How to Become a CPA in Arkansas

Becoming a Certified Public Accountant (CPA) in the state of Arkansas is a highly regulated process. What this means for you, future accountant, is that the Arkansas CPA requirements are no mystery, and are laid out for you. There is no guess as to what comes after what, but like anything with the word of finance and taxes, it can be pretty complicated. People who have a bachelor's degree in any field have already completed much of the pre-required work to get there. The basic steps to getting a CPA license in Arkansas are these: get a bachelor's degree, get 30 more credit hours of business courses after that, pass four sections of the uniform CPA exam, work under a licensed CPA for a year, have a social security card, and correctly fill out all of the licensing paperwork.


The economy of Arkansas would compare economically to similar states of comparable size except for the influence of its largest corporation; a little shop called Walmart. Perhaps you have heard of it. Their $485.14 billion revenue in 2017 has earned Walmart the top spot in the Fortune 500, and the second-top spot in online retailing. The economic superpower that is Walmart is not even the only game in town, as there are six other companies in the Fortune 500 who call Arkansas home. The largest area of growth and economic revenue in Arkansas is the financial sector, including financial services, insurance, real estate, and home rentals. These accounted for 15.4 percent of Arkansas' gross state product in 2017. In that same year, Arkansas reported an average per capita personal income of $40,791.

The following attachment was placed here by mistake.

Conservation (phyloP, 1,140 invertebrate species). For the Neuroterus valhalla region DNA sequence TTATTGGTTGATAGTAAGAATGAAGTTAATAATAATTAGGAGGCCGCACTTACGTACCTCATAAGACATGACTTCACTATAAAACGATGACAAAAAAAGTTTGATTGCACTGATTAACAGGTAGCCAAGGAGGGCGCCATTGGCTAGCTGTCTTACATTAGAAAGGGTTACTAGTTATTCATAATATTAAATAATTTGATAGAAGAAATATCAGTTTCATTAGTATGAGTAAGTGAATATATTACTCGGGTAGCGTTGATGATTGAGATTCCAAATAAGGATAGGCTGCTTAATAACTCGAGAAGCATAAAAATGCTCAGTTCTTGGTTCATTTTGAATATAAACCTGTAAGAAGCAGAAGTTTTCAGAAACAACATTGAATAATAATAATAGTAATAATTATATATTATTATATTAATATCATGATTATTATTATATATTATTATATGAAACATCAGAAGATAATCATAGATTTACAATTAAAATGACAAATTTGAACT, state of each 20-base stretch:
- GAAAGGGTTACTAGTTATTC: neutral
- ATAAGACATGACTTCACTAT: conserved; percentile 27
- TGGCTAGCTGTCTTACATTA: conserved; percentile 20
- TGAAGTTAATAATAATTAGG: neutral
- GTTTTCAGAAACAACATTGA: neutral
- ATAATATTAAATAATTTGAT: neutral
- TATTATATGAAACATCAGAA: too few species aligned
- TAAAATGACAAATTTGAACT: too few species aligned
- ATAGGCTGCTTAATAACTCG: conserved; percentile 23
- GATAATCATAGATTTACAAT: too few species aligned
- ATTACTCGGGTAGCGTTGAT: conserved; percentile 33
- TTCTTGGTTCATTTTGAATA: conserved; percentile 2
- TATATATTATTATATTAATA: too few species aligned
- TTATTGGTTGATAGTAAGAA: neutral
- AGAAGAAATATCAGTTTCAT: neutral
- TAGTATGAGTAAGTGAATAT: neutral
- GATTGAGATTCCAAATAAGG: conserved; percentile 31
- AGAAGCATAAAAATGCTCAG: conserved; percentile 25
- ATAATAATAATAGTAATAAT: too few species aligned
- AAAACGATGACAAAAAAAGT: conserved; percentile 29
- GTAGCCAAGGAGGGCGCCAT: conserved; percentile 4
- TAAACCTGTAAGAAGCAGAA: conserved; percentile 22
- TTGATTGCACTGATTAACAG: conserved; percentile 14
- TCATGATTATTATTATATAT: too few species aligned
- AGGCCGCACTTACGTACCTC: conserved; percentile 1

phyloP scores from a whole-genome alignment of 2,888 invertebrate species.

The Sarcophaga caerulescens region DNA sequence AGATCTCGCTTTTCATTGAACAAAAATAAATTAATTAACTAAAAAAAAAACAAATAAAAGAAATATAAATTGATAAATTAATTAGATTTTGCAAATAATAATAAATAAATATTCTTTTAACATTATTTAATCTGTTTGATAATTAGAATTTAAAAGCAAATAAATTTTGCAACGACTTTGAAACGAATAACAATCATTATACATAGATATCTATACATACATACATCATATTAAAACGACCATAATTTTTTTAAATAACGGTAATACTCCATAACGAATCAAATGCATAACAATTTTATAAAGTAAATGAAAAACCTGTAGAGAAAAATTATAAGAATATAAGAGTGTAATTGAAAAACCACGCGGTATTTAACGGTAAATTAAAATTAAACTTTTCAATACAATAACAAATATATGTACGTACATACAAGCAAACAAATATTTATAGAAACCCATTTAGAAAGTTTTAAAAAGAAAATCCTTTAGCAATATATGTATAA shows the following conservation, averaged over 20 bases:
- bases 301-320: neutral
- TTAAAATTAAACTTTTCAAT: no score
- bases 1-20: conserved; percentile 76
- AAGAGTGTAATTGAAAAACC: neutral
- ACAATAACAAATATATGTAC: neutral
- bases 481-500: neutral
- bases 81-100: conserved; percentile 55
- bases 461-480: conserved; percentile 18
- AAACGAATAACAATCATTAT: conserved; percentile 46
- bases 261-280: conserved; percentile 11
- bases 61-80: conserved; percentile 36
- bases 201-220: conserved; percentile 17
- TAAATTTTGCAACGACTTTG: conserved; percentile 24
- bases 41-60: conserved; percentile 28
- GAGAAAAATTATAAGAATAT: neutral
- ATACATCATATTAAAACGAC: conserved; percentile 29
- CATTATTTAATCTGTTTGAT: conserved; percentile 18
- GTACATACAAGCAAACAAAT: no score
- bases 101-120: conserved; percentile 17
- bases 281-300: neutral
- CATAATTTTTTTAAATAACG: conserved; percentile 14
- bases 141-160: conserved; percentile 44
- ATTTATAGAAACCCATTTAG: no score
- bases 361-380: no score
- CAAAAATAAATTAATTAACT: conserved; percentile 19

*Content Source: BLS Data


Just like any highly skilled, licensed professional field, CPAs in Arkansas must complete state-specific education before they are allowed to practice. Even though most of the job they do is the same across the country, CPAs are state-licensed because there are many state-specific tax and financial laws that CPAs must be very familiar with if they are going to accurately handle reporting on others' finances. Almost every state, however, makes it an option for CPAs to practice outside of their licensing state. Sometimes they are not allowed to work more than a certain number of hours, or there is a limit on the amount of money a CPA can earn beyond their state borders. As a highly regulated field, these issues are detailed and well laid out on state board websites.